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The Ryan Pace Bracket Challenge

It’s the offseason and the Bears’ GM is probably either the best ever or the worst ever. It’s time for some fun in looking at the offseason wins and losses of the man from Flower Mound, Texas.

Why did the Bears draft Mitch Trubisky over Patrick Mahomes and Deshaun Watson? Erin Hooley/Chicago Tribune/Tribune News Service via Getty Images

It’s the offseason and actual football is months away. The Chicago Bears are a team in transition (as they always seem to be, really). If the 2021 draft class breaks his way, Ryan Pace has a chance to turn around his legacy as a general manager. On the other hand, if Chicago can’t turn things around with Justin Fields and the crew assembled around him, then it should be clear to everyone (except maybe the McCaskeys) that it’s time for a change. Therefore, in the spirit of rampant speculation and armchair GMing, it’s time to talk about Pace’s best and worst moves. However, the same old arguments are cumbersome, and this is about distraction and fun.

Gone is the tired analysis and thoughtful commentary. Gone is the statistical comparison between outcomes. Instead, I’m hosting elimination brackets—and in the interest of the worst instincts toward pseudo-parity fairness, each installment will include a “best” and a “worst” move. Here’s how it works:

Each day will see a pair of seeded “best” moves face off in terms of fan vote, and each day will see a pair of seeded “worst” moves face off in terms of fan vote. The move with the most votes in each category moves on.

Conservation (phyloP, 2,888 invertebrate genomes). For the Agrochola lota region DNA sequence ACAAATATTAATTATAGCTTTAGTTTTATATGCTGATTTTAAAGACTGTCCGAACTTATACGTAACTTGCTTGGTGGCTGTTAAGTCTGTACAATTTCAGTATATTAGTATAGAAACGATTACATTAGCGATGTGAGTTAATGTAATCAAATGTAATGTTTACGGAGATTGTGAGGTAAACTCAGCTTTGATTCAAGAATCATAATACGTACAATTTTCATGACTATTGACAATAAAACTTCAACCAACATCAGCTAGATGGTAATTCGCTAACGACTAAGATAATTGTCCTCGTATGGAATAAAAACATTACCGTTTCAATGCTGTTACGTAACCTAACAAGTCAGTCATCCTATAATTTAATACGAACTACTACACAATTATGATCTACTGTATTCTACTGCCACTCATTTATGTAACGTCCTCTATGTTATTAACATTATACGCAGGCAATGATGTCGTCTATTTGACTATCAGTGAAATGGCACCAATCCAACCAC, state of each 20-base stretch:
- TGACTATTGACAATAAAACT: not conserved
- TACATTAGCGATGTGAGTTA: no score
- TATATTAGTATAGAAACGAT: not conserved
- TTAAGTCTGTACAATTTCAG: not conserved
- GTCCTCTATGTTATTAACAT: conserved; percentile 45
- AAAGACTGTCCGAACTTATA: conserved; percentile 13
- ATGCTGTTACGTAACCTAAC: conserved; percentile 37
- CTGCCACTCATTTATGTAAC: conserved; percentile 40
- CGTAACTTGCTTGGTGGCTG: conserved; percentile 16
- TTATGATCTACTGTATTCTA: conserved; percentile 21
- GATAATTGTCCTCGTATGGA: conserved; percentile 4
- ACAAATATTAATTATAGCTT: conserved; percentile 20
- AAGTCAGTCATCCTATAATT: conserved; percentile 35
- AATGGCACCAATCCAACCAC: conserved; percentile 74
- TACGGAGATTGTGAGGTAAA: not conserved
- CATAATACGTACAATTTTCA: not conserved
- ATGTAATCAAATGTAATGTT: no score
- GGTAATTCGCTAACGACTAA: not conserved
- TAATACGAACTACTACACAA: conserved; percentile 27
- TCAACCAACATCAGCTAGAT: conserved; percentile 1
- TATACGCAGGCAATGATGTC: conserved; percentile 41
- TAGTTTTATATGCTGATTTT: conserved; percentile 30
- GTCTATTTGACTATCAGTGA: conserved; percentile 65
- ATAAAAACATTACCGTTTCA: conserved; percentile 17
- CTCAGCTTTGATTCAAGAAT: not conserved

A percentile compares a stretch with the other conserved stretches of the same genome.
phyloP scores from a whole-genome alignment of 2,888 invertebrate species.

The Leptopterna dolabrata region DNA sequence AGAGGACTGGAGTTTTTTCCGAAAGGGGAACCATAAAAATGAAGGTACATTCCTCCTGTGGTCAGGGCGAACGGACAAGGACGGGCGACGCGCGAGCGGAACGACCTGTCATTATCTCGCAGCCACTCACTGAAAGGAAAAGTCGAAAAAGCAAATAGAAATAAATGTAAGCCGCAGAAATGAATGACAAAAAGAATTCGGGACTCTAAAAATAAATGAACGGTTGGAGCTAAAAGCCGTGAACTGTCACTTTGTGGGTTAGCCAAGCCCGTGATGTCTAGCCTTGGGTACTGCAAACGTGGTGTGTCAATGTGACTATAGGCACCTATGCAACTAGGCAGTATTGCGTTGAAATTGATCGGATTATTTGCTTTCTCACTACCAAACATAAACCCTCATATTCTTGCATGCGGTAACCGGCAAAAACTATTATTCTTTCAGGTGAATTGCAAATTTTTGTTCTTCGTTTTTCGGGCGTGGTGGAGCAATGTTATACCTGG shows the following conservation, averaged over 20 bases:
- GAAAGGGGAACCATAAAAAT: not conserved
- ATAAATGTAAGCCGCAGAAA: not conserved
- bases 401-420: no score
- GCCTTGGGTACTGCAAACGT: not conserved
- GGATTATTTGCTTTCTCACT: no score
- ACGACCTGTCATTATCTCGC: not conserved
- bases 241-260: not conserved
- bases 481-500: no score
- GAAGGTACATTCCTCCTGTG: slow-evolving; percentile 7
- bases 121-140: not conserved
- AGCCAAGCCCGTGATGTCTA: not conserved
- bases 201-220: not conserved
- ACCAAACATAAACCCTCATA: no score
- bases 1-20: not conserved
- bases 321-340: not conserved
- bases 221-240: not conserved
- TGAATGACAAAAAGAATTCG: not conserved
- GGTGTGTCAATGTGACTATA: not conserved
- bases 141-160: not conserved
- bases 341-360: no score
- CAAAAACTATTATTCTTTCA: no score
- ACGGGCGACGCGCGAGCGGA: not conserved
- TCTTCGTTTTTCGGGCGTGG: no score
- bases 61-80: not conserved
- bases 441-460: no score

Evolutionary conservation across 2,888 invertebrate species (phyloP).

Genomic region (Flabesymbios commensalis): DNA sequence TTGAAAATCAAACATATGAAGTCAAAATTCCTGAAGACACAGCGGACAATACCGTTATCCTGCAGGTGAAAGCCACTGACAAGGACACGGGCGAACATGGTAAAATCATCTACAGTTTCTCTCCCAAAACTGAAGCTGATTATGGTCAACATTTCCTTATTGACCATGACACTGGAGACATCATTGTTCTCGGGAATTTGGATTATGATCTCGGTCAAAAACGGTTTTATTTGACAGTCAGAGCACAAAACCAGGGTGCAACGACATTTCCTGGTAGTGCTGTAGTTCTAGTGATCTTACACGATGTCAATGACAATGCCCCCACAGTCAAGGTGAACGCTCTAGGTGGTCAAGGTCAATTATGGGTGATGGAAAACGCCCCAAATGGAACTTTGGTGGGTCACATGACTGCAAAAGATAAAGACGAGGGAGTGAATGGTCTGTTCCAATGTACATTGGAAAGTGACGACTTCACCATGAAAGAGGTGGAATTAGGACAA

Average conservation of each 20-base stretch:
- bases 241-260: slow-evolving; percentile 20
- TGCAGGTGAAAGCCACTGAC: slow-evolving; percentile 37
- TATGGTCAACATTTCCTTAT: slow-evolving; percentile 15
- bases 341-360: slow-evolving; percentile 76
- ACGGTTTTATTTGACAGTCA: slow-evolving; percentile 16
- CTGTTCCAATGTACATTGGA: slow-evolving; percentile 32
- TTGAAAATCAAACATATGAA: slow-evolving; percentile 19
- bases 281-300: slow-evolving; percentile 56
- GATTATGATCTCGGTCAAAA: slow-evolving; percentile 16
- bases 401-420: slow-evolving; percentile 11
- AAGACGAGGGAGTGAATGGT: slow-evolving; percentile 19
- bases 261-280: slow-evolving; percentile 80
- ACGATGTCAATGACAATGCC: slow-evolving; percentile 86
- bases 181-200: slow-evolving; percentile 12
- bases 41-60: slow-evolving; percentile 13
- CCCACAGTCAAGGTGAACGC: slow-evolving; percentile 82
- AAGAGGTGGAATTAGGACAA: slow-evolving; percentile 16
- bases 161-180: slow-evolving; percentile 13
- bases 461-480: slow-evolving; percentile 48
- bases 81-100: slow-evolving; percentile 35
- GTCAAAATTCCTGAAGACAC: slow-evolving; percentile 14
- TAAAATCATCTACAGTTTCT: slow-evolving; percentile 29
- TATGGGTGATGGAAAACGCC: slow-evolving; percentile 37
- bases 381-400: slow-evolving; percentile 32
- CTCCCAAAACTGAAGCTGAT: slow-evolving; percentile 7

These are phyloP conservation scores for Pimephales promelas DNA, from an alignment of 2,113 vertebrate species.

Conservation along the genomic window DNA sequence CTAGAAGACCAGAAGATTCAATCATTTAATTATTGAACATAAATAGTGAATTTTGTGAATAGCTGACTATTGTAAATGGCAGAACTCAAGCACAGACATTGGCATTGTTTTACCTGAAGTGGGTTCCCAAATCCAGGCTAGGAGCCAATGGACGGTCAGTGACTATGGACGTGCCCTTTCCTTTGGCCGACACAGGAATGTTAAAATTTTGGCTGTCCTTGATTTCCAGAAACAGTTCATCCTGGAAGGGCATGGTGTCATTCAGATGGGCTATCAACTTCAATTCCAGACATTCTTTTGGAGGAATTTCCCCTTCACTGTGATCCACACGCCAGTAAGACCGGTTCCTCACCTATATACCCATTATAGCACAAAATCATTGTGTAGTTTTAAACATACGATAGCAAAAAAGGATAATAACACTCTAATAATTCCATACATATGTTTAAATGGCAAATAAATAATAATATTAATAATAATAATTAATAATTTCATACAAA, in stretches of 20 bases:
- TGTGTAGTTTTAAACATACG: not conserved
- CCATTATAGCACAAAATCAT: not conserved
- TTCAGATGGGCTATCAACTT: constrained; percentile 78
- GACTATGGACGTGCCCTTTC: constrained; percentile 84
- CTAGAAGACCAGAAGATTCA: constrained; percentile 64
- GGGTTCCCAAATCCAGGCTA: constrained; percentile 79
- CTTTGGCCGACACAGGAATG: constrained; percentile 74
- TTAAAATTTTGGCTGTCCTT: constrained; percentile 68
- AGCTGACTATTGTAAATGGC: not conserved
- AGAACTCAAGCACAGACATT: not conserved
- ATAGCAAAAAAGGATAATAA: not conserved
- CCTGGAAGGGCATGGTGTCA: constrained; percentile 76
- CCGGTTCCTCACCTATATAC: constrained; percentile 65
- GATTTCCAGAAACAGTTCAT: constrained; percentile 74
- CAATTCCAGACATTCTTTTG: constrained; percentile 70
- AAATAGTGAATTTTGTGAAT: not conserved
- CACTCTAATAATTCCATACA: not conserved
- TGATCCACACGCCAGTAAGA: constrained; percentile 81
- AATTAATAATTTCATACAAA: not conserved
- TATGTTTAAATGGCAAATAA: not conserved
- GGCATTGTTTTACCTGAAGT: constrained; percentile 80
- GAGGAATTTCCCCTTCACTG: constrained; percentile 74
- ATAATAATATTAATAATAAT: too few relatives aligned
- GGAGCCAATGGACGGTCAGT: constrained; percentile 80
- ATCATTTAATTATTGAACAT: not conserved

Just like there’s an AFC and an NFC, there are two sides of GMing—draft moves and operational (or management) moves.

For example, on the draft side, Pace’s best eight victories include Justin Fields, Teven Jenkins, Cody Whitehair, Eddie Goldman, Roquan Smith, Eddie Jackson, Adrian Amos, and Tarik Cohen. Meanwhile, at the other end of the spectrum, his worst draft failures include Mitchell Trubisky, Adam Shaheen, Kevin White, Anthony Miller, Hroniss Grasu, Riley Ridley, Leonard Floyd, and Jonathan Bullard.

While commentary on each phase will include some context (like other draft picks given up to move around, like other opportunities that were missed, other failures that were avoided, and the like), it is ultimately up to each fan to argue in the comments and to vote in the poll. In each case, I will take the poll results from 48 hours after the article launches as the official tally.

To kick things off, we’re going to start with 1 vs 8 on both the best draft moves and the worst draft moves made by Ryan Pace.


#1: Justin Fields - the future savior of the franchise hasn’t played a single snap yet, but he is a top QB prospect that Pace managed to secure after convincing David Gettleman to trade down. Pace gave up a lot, but he got his man.

#8: Tarik Cohen - Cohen is arguably a gadget player, but he’s an All-Pro return man and a mismatch problem, and he added excitement to the field for the Bears’ offense for the first time in what felt like forever.


#1: Mitchell Trubisky - the former future savior of the franchise has played a lot of snaps and couldn’t find a single team willing to give him a chance to start, so he’s playing for mid-level backup money. Pace gave up a lot to get his man.

#8: Jonathan Bullard - after getting some buzz heading into the draft, Bullard dropped like a rock during the draft itself. It turns out there might have been a reason, because Bullard’s on his fourth team and only has 3.5 more sacks in his career than I do.


Which was the better draft move?

This poll is closed

  • 91%
    #1 Justin Fields
    (721 votes)
  • 8%
    #8 Tarik Cohen
    (64 votes)
785 votes total Vote Now


Which was the worse draft move?

This poll is closed

  • 74%
    #1: Mitchell Trubisky
    (594 votes)
  • 25%
    #8: Jonathan Bullard
    (199 votes)
793 votes total Vote Now